I cite quotes below by two outstanding women religious which stand in stark contrast with the ongoing current crisis erupting from decades of sexual abuse by Harvey Weinstein followed by continuing revelations about Kevin Spacey, Roger Ailes, Bill O’Reilly, ETC., and preempted by the conversation between Billy Bush and then campaigner, now President Donald Trump.
In a better world than the one we live in, any performer coerced in this way . . . would feel free to speak up. But until shockingly recently, the outcome of doing so was entirely predictable: a woman who spoke up risked losing standing in her profession, or at the very least being labeled a whiner who didn’t know how to play the game. And the man in power would lose nothing. If anything, he’d just grow more powerful. (TIME,10.23.17)
Today, women’s brave voices target the abusive behavior of these men who believed they had the privilege and the right to conduct themselves in this manner. “Everyone was doing it.” True, it’s been a universal phenomenon; however, the role and status of women has changed. Women are speaking out, standing up, recognizing their own value and worth and, therefore, claiming their own power. The paradigm is shifting. Increasing numbers of men are recognizing this shift and some are accepting and welcoming the change.
Studies sponsored by both the UN and the World Health Organization make it undeniably clear that violence against women is a global problem of staggering proportion and urgency. .women are at risk both at home and in society, in intimate partnerships, the workplace and major institutions large and small.
Margaret Farley, RSM., Professor Emeritus of Christian Ethics, Yale University Divinity School
We know and identify ourselves as women in solidarity with other women. We experience this solidarity as we acknowledge the painful realization that all women in church and in society are colonized, that all women are patronized, that all women are viewed as objects; that all women are conditioned and expected to be complementary. We need to acknowledge this reality without a severe judgment on ourselves, our church, our society. The conviction that women are called by nature and by grace to be significant primary agents of change in all aspects of church and society is a radical new insight not yet fully appreciated.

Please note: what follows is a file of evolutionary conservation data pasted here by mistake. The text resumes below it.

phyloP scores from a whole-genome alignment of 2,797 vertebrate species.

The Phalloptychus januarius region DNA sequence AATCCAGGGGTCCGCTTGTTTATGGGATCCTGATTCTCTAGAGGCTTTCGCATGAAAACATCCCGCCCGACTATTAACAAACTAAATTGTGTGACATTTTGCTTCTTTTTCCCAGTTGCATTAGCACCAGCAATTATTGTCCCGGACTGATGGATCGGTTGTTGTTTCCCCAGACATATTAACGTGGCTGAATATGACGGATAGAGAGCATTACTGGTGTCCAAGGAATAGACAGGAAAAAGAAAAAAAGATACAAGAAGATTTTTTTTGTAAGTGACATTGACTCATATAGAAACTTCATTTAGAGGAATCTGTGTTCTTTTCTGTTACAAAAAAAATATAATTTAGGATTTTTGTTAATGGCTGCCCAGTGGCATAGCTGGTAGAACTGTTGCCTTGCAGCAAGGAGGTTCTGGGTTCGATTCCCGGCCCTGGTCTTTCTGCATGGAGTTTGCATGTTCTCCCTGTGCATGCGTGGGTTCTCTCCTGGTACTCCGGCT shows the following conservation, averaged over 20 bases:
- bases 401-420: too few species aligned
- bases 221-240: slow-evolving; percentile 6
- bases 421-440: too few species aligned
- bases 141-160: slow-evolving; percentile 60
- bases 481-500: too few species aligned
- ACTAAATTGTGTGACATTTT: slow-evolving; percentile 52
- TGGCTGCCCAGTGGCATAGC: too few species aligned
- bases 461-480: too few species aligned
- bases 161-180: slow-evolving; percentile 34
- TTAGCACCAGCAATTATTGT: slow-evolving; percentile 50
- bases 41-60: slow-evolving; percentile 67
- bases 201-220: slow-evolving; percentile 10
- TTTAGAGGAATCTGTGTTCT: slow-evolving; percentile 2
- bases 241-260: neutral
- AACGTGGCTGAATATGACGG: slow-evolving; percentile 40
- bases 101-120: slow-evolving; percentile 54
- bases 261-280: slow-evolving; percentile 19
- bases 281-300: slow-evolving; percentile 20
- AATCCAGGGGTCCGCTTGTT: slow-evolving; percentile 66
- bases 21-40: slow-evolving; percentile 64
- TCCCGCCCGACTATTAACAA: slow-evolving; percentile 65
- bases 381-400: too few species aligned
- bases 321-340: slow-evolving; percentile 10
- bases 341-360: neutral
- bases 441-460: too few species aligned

Teresa Kane, RSM
Historically, a watershed moment occurred in 1991; a significant year in the historical development of sexual harassment and sexual assault – The Anita Hill Hearings! Clarence Thomas was a nominee for Supreme Court Justice of the United States. The Senate Confirmation Hearing was broadcast live featuring an all-white male cast as jurors.
At the time I was coordinating the Intercommunity Justice & Peace Center situated in Over-the-Rhine, Cincinnati. Many women – both black and white – immersed themselves in viewing the event followed by ongoing dynamic conversations. One elderly African-American Woman – Vivian Kenibrew – made, distributed and multiplied buttons which proclaimed “I Believe Anita!” The message was seen everywhere! The country’s attention held fast throughout. Clarence Thomas was confirmed. Yet, sexual harassment became a word in our lexicon. THANK YOU, ANITA!
So, all of this portends and demonstrates a paradigm shift. What does this mean? It’s a change from one way of thinking to another. It’s a revolution, a transformation, a sort of metamorphosis. It does not just happen, but rather it is driven by agents of change. Such shifts represent a change in the “rules we live by”. Potentially, this shift can result in institutional change and influence the roles and relationships of women and men. The social and economic power dynamics reflected in male/female relationships have been shifting a loooong time. It didn’t just happen!
In light of this reality, I conclude with one practical step offered by Gretchen Carlson, the woman who outed Roger Ailes. She is announcing the Gretchen Carlson Leadership Initiative. A GCLI grant will fund multiday programming in nine cities, bringing women’s civic leadership training to thousands of underserved women, with a focus on empowering survivors of gender-based violence, discrimination, and harassment. The program will be free.
For an introduction watch this 2.14-minute video with Gretchen Carlson.